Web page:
Tuesday, November 01, 2011

Out of Hybernation CCSVI Rant

I haven't done a lot of research about CCSVI but I have certainly been inundated with "testimonials" from believers in the MS community. I have to say that this is the first one that seems sane and balanced to me

I'm glad that Montel Williams and others are getting relief from some of their symptoms with this procedure and I'm incredibly grateful that my symptoms are so minor that I would never consider surgery on my jugular vein...at least not yet.  However, words like "miracle" and "liberation" scare the crap out of me and set off my bullshit meter.

For me, holistic is the way to go. Eastern medicine, western medicine, nutrition, meditation, yoga...whatever works. And if CCSVI works for you, that's fantastic but PLEASE don't tell everyone that it's the only answer and that they are fools for trying some of the other treatment options.

Let's keep supporting each other in our variety of approaches to living with MS and protecting each other from unscrupulous doctors who give false hope of "miracles" for the right price. Let's keep working/praying for a cure for MS.


  1. P.S. I thought, since I'm commenting on a specific treatment, I should tell you some specifics about what I do and don't do to treat my MS. I have seen improvement in my energy and even my vision since I gave up gluten about 6 months ago. This dietary change is in addition to giving up dairy 10 years ago, and limiting red meat, pork, and fried foods years after I was diagnosed in 07. I am not a neurologist or even a nutritionist so I will not advise you to make these changes. I will just tell you that it works for me. I also try to do yoga (I know, try is a lie) and power walk every day (that I actually follow through on most days).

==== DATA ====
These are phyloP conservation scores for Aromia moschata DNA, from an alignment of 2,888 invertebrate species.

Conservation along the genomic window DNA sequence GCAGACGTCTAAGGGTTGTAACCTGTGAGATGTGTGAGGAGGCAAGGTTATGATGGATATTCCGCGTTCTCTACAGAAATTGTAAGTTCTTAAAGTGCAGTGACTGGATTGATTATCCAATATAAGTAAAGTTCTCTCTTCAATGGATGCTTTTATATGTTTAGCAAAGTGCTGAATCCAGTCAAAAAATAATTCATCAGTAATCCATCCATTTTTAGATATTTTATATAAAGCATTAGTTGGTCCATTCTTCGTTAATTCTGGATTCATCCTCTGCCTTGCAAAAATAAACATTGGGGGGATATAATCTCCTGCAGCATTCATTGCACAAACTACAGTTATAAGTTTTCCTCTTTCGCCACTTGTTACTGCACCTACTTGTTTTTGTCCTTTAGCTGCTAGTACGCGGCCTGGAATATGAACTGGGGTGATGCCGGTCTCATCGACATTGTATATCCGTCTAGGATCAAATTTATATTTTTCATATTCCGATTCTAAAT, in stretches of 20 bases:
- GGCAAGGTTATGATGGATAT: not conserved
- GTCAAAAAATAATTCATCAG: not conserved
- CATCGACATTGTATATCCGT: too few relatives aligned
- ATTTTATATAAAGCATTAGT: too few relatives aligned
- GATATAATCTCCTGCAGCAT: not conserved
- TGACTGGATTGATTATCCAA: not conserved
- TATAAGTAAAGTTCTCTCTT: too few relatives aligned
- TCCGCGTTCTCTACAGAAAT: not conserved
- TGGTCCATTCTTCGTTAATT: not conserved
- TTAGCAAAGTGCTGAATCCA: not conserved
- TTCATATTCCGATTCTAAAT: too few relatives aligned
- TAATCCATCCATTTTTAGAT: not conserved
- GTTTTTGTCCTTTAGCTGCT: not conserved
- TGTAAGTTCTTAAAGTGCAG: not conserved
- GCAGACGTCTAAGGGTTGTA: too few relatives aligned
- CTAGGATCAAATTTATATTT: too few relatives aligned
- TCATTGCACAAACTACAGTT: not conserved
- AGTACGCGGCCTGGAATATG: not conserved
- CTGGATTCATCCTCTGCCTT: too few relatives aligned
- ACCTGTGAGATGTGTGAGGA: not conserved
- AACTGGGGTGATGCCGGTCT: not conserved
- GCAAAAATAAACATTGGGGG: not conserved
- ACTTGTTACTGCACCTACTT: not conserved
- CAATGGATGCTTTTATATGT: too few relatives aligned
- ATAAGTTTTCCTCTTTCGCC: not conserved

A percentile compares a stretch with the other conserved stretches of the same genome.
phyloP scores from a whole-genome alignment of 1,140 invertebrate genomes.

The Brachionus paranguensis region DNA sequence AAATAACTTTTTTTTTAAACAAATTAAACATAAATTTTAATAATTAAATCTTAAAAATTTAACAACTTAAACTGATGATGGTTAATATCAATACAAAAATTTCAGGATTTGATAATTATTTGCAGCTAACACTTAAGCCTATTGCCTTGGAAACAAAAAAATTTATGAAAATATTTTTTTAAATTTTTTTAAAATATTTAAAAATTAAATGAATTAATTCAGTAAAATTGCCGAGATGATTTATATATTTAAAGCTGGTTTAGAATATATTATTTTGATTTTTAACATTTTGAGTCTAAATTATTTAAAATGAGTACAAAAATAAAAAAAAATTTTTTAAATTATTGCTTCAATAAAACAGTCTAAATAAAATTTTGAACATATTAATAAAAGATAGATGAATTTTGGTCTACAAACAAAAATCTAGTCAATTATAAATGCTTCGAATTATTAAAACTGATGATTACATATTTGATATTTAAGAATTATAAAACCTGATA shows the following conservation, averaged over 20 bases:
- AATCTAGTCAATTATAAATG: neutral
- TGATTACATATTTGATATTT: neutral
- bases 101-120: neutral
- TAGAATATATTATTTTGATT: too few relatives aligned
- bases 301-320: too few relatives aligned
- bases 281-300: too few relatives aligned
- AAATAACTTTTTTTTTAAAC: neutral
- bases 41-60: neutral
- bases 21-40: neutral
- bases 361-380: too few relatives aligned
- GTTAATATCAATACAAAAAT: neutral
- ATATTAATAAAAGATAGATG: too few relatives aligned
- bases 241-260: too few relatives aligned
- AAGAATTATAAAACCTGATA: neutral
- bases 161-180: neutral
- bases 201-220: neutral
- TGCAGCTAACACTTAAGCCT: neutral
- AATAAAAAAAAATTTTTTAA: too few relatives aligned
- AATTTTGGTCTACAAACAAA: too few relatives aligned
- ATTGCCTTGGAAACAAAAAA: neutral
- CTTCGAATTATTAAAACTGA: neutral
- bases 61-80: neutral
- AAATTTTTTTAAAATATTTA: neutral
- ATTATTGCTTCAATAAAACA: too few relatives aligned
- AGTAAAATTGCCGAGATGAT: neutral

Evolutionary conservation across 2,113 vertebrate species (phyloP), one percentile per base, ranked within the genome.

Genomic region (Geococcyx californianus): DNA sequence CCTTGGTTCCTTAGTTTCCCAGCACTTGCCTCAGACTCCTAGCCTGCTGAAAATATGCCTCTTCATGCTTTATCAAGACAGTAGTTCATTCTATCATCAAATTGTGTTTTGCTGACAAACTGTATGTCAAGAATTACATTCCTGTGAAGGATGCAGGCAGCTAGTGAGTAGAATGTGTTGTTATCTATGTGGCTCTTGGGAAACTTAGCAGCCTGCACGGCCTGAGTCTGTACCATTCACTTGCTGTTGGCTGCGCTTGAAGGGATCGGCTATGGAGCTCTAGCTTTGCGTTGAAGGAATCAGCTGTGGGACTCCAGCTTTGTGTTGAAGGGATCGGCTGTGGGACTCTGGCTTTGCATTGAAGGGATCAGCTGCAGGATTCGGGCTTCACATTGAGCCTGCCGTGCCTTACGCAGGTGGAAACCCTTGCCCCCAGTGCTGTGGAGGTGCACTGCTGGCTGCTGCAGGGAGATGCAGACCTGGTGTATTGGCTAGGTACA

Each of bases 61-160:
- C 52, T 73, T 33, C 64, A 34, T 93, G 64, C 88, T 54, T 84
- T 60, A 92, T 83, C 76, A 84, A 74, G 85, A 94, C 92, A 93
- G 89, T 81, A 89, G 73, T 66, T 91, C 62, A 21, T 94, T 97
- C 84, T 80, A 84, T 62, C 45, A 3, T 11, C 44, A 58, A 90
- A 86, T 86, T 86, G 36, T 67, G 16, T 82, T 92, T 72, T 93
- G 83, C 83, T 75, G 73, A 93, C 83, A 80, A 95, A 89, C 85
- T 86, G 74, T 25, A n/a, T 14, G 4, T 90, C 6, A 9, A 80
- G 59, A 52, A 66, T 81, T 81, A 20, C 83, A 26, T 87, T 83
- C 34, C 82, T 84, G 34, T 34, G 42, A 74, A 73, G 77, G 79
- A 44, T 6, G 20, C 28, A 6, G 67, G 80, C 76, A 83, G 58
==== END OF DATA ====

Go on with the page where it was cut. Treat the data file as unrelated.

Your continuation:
In terms of what I DON'T do, I try to reduce stress and I also gave up my injectable disease modifying drug, Copaxone (without my neurologist's recommendation or even knowledge) last spring when I got tired of the injection site swelling and bruising (some of it permanent). This may seem crazy but I have a plan. I got my last MRI series a month ago and if there is no increased MS activity or lesions when my neurologist reads it at my December appointment, I will let the doctor know that I am not going back on the meds. And, if there IS increased activity, I will insist that we try one of the oral meds or even a weekly (instead of daily) injection.

    How about you? How do you treat your MS?

  2. I have taken the advise of my neurologist and I do the following:

    1) Copaxone - but only every second day and I only shoot in my belly and hips.

    2) 5,000 IU of vitamin D daily.

    3) Walk every single day. Sometimes far sometimes short, but for at least 15 minutes.

    4) I am learning to run. I go to learn to run classes weekly and attempt a Couchto5K like program three other days a week. I'm up to running as fast as I can for 2 minutes at a time now.

    As a side note, my neurologist told me that there are only three things proven to help slow disability in people with MS:

    Not smoking, high doses of vitamin D and daily moderate exercise. So that's what I do.

  3. Thanks, Lori, for sharing your treatment plan and reminding me about the Vitamin D! Lots of research shows that most people with MS have a Vitamin D deficiency. Like you, I take 5,000 mg per day and I don't smoke. In my case, because I'm a recovering alcoholic and addict, I don't drink or take recreational drugs, either.

    I also meditate daily and consider myself a spiritual person (i.e., I believe in a power greater than myself).

    I have also received Reiki treatments occasionally and learned to do self Reiki.

  4. Way behind on my blog-surfing - but I have been doing some nutritional research (on me, myself, & I) - of course I don't have MS but I DO have medullary thyroid carcinoma & what I think is a mild to moderate gluten hypersensitivity...
    Even the modest changes I have made seem to be beneficial - & here's another vote for the power of yoga! My inconsistent practice is nonetheless very helpful.